NASHVILLE, Tenn. (AP) -All Pro defensive tackle Albert Haynesworth doesn't have the security of the long-term contract with the guaranteed money he wanted. What he does have is a one-year deal paying him $7.25 million and a season to make his case that he deserves what he's asking.
The Tennessee Titans and Haynesworth failed to reach an agreement on an extension by Tuesday's deadline for franchised players.
Team officials and Haynesworth's agent, Chad Speck, talked most of Monday and up to Tuesday's 4 p.m. EDT deadline without reaching an extension to keep the six-year veteran past the 2008 season. Both sides can keep talking, but no long-term contract could be signed until after the Titans finish the season.
Now Haynesworth must decide when to sign the tender the Titans say makes him the highest-paid defensive tackle in the NFL. Speck disagreed and cited five tackles earning more than Haynesworth this year.
Speck called it disappointing they could not reach a deal before the deadline when Haynesworth repeatedly has said he wants to remain with the Titans.
"We offered several fair and balanced proposals to the Titans over the past few days that would have paid Albert like one of the top defensive tackles in football - all of which were rejected," Speck said in an e-mail.
"We moved considerably off those proposals as the deadline approached today in an effort to close the deal; these movements were also rejected by the Titans. While we certainly respect the Titans' position, it is unfortunate that Albert will not be signed long term when training camp opens next week."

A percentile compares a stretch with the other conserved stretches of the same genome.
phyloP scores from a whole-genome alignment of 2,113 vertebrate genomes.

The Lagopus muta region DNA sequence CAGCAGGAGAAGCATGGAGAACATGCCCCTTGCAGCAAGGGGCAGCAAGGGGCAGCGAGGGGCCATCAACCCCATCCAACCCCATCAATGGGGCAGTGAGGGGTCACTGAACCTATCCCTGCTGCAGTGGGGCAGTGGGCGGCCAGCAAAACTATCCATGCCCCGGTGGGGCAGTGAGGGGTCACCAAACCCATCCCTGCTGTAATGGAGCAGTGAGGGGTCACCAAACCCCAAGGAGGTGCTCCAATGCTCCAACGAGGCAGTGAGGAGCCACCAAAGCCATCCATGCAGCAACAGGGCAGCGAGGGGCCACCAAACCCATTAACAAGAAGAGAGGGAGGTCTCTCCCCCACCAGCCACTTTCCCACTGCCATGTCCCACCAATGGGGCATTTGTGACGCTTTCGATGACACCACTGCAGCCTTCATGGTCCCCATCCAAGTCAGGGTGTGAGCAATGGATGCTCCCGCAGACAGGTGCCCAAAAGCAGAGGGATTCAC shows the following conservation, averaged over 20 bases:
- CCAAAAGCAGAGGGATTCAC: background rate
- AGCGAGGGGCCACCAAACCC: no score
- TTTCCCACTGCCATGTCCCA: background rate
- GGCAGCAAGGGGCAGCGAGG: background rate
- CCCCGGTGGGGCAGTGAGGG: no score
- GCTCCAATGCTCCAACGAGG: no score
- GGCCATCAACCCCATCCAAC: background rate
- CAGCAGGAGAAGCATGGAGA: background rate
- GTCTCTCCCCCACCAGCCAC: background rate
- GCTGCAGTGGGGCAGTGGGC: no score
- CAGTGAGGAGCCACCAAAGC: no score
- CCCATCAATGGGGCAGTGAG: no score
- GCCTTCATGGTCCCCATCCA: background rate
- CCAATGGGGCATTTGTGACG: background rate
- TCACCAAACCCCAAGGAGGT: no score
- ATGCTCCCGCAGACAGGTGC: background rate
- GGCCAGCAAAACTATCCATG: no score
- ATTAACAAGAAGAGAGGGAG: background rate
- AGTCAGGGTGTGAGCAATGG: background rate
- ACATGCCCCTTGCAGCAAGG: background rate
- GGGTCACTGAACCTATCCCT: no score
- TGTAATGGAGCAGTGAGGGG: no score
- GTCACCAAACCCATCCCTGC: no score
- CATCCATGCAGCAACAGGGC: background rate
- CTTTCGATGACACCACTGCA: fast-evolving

With the Titans opening camp July 25, general manager Mike Reinfeldt said nobody wins with Haynesworth not being there at the start. He also thinks both sides can benefit in one-year deals.
"He still has the carrot in front of him. At the same time, we can still get something done in the future," Reinfeldt said.
But Reinfeldt said they couldn't agree to the right number with Haynesworth's agent after months of talks, even though it looked like they might reach a deal before the deadline. He declined to discuss what the Titans' offer was in money or years.
"Unfortunately at the end, we couldn't quite bridge the gap to get it done," Reinfeldt said.
"He's a player who is a big part of what we do and have done in the past and will do in the future. Albert has said on a number of occasions this is where he wants to be. When you have a player and a team that wants to be together, we did make a lot of progress in the negotiations, so there is hopefully some optimism for getting it done at the end of the season."
Teams gave out some big contracts for tackles this year, including lots of guaranteed money.
Now talks with Haynesworth will turn toward the one-year tender, and a team can franchise a player three times, but also can waive its right to use the tag on a player in a contract.
"Our focus will shift to discussing an agreement with the Titans that would prevent them from franchising him again next year," Speck said.
Tennessee had not used the tag on a player since safety Blaine Bishop in 1997.
The 6-foot-2, 320-pound Haynesworth is coming off his best season after getting six sacks, 23 quarterback pressures and earning All Pro and Pro Bowl honors for the first time in his career.
But the Titans see a player who has yet to play an entire 16-game season, missing 20 of a possible 96 games either due to injuries or the five-game suspension Haynesworth served in 2006 for swiping his cleated foot over Dallas center Andre Gurode's face. Haynesworth missed three games in 2007 with a strained hamstring and had only one sack in his final five games.
Haynesworth sat out the team's offseason program, working out on his own. When he returns and what shape he is in will play a key role on a defense that was the NFL's fifth-best and led the Titans back to the playoffs for the first time since 2003.